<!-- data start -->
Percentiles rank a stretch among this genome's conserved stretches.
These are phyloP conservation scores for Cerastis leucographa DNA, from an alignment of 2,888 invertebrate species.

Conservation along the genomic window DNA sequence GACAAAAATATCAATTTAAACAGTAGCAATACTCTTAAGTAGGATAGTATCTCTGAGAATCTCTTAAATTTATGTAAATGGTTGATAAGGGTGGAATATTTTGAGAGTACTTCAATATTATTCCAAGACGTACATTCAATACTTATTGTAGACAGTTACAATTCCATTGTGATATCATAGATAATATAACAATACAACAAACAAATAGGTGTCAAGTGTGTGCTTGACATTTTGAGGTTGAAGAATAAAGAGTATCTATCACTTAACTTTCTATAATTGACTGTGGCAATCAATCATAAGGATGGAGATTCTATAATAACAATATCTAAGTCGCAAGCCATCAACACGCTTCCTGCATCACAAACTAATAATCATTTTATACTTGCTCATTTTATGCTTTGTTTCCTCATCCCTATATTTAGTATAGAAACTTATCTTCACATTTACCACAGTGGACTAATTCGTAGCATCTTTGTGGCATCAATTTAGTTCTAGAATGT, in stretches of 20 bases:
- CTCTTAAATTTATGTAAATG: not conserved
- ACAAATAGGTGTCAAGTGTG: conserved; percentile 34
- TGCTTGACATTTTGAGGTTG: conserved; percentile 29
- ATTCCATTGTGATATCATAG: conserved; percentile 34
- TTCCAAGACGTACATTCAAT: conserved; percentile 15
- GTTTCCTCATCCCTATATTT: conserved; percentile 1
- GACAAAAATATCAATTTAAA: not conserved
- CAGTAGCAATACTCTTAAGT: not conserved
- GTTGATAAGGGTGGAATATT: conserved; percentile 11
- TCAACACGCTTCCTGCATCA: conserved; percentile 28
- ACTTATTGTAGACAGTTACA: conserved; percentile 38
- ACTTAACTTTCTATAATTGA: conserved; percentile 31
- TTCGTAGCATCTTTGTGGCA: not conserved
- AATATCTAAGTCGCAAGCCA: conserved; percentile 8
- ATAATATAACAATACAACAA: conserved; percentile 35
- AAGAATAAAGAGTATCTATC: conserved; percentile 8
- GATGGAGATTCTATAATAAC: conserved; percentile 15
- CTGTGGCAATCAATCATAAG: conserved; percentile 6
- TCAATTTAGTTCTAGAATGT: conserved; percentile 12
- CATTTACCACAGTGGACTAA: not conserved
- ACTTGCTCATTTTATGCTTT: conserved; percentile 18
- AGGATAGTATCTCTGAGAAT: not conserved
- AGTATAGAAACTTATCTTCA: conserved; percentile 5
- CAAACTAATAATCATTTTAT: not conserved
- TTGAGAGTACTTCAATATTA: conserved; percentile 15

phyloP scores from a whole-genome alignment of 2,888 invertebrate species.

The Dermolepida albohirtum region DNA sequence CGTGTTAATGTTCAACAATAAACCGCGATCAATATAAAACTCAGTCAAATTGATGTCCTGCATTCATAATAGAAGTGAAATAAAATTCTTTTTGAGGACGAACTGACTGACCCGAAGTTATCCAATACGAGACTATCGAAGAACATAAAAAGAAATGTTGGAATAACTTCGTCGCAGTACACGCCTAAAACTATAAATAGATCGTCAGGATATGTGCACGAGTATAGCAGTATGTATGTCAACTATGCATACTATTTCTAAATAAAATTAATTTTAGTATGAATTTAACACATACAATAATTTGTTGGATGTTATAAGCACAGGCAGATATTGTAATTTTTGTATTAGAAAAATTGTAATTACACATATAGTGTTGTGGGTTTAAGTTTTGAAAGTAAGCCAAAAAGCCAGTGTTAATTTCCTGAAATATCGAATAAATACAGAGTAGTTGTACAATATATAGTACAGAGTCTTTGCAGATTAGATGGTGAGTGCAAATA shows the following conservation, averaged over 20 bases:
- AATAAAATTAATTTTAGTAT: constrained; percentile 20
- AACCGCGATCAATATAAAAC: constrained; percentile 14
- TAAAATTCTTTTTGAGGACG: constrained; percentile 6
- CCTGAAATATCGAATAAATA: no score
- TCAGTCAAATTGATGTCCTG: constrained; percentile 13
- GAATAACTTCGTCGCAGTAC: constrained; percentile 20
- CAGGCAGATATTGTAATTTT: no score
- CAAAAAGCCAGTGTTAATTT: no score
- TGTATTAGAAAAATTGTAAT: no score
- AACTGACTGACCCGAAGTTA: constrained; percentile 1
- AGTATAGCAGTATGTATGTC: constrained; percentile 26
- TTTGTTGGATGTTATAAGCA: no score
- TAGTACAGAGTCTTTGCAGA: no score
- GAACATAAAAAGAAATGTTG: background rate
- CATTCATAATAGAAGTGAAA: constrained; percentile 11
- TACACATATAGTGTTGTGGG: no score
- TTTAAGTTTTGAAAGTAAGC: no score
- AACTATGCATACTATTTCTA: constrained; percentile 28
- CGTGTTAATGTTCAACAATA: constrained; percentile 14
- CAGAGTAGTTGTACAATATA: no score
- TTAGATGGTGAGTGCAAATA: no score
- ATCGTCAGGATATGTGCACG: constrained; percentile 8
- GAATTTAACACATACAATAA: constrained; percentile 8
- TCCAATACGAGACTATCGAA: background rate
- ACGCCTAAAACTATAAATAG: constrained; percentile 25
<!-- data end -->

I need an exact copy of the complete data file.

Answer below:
Percentiles rank a stretch among this genome's conserved stretches.
These are phyloP conservation scores for Cerastis leucographa DNA, from an alignment of 2,888 invertebrate species.

Conservation along the genomic window DNA sequence GACAAAAATATCAATTTAAACAGTAGCAATACTCTTAAGTAGGATAGTATCTCTGAGAATCTCTTAAATTTATGTAAATGGTTGATAAGGGTGGAATATTTTGAGAGTACTTCAATATTATTCCAAGACGTACATTCAATACTTATTGTAGACAGTTACAATTCCATTGTGATATCATAGATAATATAACAATACAACAAACAAATAGGTGTCAAGTGTGTGCTTGACATTTTGAGGTTGAAGAATAAAGAGTATCTATCACTTAACTTTCTATAATTGACTGTGGCAATCAATCATAAGGATGGAGATTCTATAATAACAATATCTAAGTCGCAAGCCATCAACACGCTTCCTGCATCACAAACTAATAATCATTTTATACTTGCTCATTTTATGCTTTGTTTCCTCATCCCTATATTTAGTATAGAAACTTATCTTCACATTTACCACAGTGGACTAATTCGTAGCATCTTTGTGGCATCAATTTAGTTCTAGAATGT, in stretches of 20 bases:
- CTCTTAAATTTATGTAAATG: not conserved
- ACAAATAGGTGTCAAGTGTG: conserved; percentile 34
- TGCTTGACATTTTGAGGTTG: conserved; percentile 29
- ATTCCATTGTGATATCATAG: conserved; percentile 34
- TTCCAAGACGTACATTCAAT: conserved; percentile 15
- GTTTCCTCATCCCTATATTT: conserved; percentile 1
- GACAAAAATATCAATTTAAA: not conserved
- CAGTAGCAATACTCTTAAGT: not conserved
- GTTGATAAGGGTGGAATATT: conserved; percentile 11
- TCAACACGCTTCCTGCATCA: conserved; percentile 28
- ACTTATTGTAGACAGTTACA: conserved; percentile 38
- ACTTAACTTTCTATAATTGA: conserved; percentile 31
- TTCGTAGCATCTTTGTGGCA: not conserved
- AATATCTAAGTCGCAAGCCA: conserved; percentile 8
- ATAATATAACAATACAACAA: conserved; percentile 35
- AAGAATAAAGAGTATCTATC: conserved; percentile 8
- GATGGAGATTCTATAATAAC: conserved; percentile 15
- CTGTGGCAATCAATCATAAG: conserved; percentile 6
- TCAATTTAGTTCTAGAATGT: conserved; percentile 12
- CATTTACCACAGTGGACTAA: not conserved
- ACTTGCTCATTTTATGCTTT: conserved; percentile 18
- AGGATAGTATCTCTGAGAAT: not conserved
- AGTATAGAAACTTATCTTCA: conserved; percentile 5
- CAAACTAATAATCATTTTAT: not conserved
- TTGAGAGTACTTCAATATTA: conserved; percentile 15

phyloP scores from a whole-genome alignment of 2,888 invertebrate species.

The Dermolepida albohirtum region DNA sequence CGTGTTAATGTTCAACAATAAACCGCGATCAATATAAAACTCAGTCAAATTGATGTCCTGCATTCATAATAGAAGTGAAATAAAATTCTTTTTGAGGACGAACTGACTGACCCGAAGTTATCCAATACGAGACTATCGAAGAACATAAAAAGAAATGTTGGAATAACTTCGTCGCAGTACACGCCTAAAACTATAAATAGATCGTCAGGATATGTGCACGAGTATAGCAGTATGTATGTCAACTATGCATACTATTTCTAAATAAAATTAATTTTAGTATGAATTTAACACATACAATAATTTGTTGGATGTTATAAGCACAGGCAGATATTGTAATTTTTGTATTAGAAAAATTGTAATTACACATATAGTGTTGTGGGTTTAAGTTTTGAAAGTAAGCCAAAAAGCCAGTGTTAATTTCCTGAAATATCGAATAAATACAGAGTAGTTGTACAATATATAGTACAGAGTCTTTGCAGATTAGATGGTGAGTGCAAATA shows the following conservation, averaged over 20 bases:
- AATAAAATTAATTTTAGTAT: constrained; percentile 20
- AACCGCGATCAATATAAAAC: constrained; percentile 14
- TAAAATTCTTTTTGAGGACG: constrained; percentile 6
- CCTGAAATATCGAATAAATA: no score
- TCAGTCAAATTGATGTCCTG: constrained; percentile 13
- GAATAACTTCGTCGCAGTAC: constrained; percentile 20
- CAGGCAGATATTGTAATTTT: no score
- CAAAAAGCCAGTGTTAATTT: no score
- TGTATTAGAAAAATTGTAAT: no score
- AACTGACTGACCCGAAGTTA: constrained; percentile 1
- AGTATAGCAGTATGTATGTC: constrained; percentile 26
- TTTGTTGGATGTTATAAGCA: no score
- TAGTACAGAGTCTTTGCAGA: no score
- GAACATAAAAAGAAATGTTG: background rate
- CATTCATAATAGAAGTGAAA: constrained; percentile 11
- TACACATATAGTGTTGTGGG: no score
- TTTAAGTTTTGAAAGTAAGC: no score
- AACTATGCATACTATTTCTA: constrained; percentile 28
- CGTGTTAATGTTCAACAATA: constrained; percentile 14
- CAGAGTAGTTGTACAATATA: no score
- TTAGATGGTGAGTGCAAATA: no score
- ATCGTCAGGATATGTGCACG: constrained; percentile 8
- GAATTTAACACATACAATAA: constrained; percentile 8
- TCCAATACGAGACTATCGAA: background rate
- ACGCCTAAAACTATAAATAG: constrained; percentile 25